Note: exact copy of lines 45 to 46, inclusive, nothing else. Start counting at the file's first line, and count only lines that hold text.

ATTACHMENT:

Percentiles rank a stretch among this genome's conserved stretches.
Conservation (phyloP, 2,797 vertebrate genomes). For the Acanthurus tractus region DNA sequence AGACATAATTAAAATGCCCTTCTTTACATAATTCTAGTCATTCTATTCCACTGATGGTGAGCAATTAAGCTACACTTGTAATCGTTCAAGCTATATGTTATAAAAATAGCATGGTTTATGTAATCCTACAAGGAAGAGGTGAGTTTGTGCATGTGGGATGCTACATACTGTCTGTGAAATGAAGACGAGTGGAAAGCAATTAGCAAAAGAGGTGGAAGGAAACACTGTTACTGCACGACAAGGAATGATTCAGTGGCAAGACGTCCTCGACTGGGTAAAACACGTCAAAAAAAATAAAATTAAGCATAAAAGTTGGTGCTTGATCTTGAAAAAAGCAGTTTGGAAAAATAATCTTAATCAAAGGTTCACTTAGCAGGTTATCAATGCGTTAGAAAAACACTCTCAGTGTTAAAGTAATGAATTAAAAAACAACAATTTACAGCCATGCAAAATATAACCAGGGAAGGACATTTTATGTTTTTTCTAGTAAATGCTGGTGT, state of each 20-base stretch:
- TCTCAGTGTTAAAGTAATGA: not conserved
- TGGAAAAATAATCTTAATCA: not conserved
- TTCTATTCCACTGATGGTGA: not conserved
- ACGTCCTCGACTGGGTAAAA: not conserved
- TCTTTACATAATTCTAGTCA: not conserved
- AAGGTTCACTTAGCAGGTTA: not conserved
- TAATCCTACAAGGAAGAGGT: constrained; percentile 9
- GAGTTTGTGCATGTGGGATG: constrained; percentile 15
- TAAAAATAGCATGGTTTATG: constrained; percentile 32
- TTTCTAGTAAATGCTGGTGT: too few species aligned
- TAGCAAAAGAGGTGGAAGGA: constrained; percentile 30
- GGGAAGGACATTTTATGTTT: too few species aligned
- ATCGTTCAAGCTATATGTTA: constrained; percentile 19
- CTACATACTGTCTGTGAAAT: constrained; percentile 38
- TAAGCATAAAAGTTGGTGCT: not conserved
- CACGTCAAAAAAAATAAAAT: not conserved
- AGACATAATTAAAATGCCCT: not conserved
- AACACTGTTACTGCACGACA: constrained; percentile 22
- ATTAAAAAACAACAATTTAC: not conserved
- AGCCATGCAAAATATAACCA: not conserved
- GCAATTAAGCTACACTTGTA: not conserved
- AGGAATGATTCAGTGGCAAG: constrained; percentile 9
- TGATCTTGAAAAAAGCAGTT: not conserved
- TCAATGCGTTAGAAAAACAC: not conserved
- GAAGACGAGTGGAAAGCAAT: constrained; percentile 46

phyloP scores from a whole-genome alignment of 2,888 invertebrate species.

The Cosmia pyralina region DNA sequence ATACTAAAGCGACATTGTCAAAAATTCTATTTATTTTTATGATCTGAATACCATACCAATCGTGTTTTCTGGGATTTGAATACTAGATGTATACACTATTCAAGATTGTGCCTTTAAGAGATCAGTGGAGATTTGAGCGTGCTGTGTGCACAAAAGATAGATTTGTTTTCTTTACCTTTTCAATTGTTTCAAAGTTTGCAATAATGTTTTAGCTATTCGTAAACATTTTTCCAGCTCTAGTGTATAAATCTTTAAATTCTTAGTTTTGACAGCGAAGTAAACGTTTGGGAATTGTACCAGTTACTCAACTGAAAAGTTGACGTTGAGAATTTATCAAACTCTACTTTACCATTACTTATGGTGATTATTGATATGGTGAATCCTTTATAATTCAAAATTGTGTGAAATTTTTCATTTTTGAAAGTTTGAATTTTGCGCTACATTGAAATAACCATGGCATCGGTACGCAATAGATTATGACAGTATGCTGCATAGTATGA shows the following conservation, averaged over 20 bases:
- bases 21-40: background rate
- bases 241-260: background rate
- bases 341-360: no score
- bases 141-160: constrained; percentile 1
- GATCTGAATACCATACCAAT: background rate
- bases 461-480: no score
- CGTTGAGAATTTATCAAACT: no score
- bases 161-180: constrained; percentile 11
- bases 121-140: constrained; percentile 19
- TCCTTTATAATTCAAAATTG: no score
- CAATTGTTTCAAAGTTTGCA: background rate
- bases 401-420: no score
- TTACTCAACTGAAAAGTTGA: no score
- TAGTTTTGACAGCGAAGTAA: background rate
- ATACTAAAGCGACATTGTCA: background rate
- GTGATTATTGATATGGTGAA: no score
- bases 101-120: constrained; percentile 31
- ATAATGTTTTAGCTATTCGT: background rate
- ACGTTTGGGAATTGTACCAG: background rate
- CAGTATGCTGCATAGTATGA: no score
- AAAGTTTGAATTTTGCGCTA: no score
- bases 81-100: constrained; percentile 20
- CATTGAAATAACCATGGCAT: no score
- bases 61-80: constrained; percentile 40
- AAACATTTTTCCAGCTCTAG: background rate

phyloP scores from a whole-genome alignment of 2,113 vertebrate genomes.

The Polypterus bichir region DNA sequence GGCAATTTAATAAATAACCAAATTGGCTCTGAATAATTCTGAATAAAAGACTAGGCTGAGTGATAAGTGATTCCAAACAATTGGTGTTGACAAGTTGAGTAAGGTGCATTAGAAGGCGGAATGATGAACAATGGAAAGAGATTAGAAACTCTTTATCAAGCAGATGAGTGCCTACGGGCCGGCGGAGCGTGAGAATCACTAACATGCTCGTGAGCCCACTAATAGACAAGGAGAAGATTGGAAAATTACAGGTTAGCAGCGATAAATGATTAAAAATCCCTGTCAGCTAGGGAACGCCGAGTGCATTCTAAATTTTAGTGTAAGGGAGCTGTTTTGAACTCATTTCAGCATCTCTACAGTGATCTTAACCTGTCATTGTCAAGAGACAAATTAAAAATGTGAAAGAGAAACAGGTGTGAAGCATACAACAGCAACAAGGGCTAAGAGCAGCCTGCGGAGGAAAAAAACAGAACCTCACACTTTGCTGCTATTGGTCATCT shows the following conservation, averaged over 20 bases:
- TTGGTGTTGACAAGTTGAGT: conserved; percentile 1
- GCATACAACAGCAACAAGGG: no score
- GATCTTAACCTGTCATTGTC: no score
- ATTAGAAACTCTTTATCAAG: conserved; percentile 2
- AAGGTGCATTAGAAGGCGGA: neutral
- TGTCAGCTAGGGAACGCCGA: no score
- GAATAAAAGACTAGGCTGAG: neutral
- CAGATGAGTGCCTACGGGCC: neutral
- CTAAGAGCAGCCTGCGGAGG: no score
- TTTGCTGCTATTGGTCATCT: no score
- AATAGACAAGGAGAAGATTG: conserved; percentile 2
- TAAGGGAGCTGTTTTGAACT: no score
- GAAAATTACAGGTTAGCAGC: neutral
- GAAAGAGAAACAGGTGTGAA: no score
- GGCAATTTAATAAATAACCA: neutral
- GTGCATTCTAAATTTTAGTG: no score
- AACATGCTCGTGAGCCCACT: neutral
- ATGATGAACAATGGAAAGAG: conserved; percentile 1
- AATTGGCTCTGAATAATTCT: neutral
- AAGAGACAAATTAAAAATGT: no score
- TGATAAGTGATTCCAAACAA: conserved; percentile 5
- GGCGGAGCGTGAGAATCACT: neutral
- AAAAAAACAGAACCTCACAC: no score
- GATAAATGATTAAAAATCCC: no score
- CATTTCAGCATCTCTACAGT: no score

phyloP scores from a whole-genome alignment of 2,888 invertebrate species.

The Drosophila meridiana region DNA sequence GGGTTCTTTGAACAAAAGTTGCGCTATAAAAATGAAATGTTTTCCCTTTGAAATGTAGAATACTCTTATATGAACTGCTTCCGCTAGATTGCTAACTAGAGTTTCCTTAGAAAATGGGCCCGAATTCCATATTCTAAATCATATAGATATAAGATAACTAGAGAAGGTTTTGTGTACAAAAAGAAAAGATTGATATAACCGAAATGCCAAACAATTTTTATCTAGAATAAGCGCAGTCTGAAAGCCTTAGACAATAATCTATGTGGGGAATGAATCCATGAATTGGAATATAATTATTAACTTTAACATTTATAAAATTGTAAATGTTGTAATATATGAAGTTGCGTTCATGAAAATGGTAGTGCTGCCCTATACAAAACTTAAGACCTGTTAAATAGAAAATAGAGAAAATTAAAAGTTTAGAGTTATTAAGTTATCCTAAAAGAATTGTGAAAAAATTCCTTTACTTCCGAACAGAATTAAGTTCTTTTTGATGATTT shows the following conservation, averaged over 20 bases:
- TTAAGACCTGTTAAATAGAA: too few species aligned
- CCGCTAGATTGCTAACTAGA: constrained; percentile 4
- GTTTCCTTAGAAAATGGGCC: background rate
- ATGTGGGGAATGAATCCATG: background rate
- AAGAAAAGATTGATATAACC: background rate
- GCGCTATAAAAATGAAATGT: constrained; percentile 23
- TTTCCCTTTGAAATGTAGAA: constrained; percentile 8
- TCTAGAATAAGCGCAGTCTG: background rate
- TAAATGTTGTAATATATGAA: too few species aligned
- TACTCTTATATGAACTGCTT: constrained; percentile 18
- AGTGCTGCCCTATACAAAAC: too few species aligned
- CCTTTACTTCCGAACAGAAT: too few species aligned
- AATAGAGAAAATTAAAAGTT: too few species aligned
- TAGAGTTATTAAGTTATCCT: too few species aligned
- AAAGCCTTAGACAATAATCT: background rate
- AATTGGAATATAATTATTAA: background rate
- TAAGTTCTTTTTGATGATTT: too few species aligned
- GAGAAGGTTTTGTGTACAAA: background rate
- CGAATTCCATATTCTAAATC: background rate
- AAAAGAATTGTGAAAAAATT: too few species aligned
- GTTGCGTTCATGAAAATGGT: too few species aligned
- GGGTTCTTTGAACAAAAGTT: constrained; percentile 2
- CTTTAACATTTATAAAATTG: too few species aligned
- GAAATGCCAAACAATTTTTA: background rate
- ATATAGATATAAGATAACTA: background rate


- GTGATTATTGATATGGTGAA: no score
- bases 101-120: constrained; percentile 31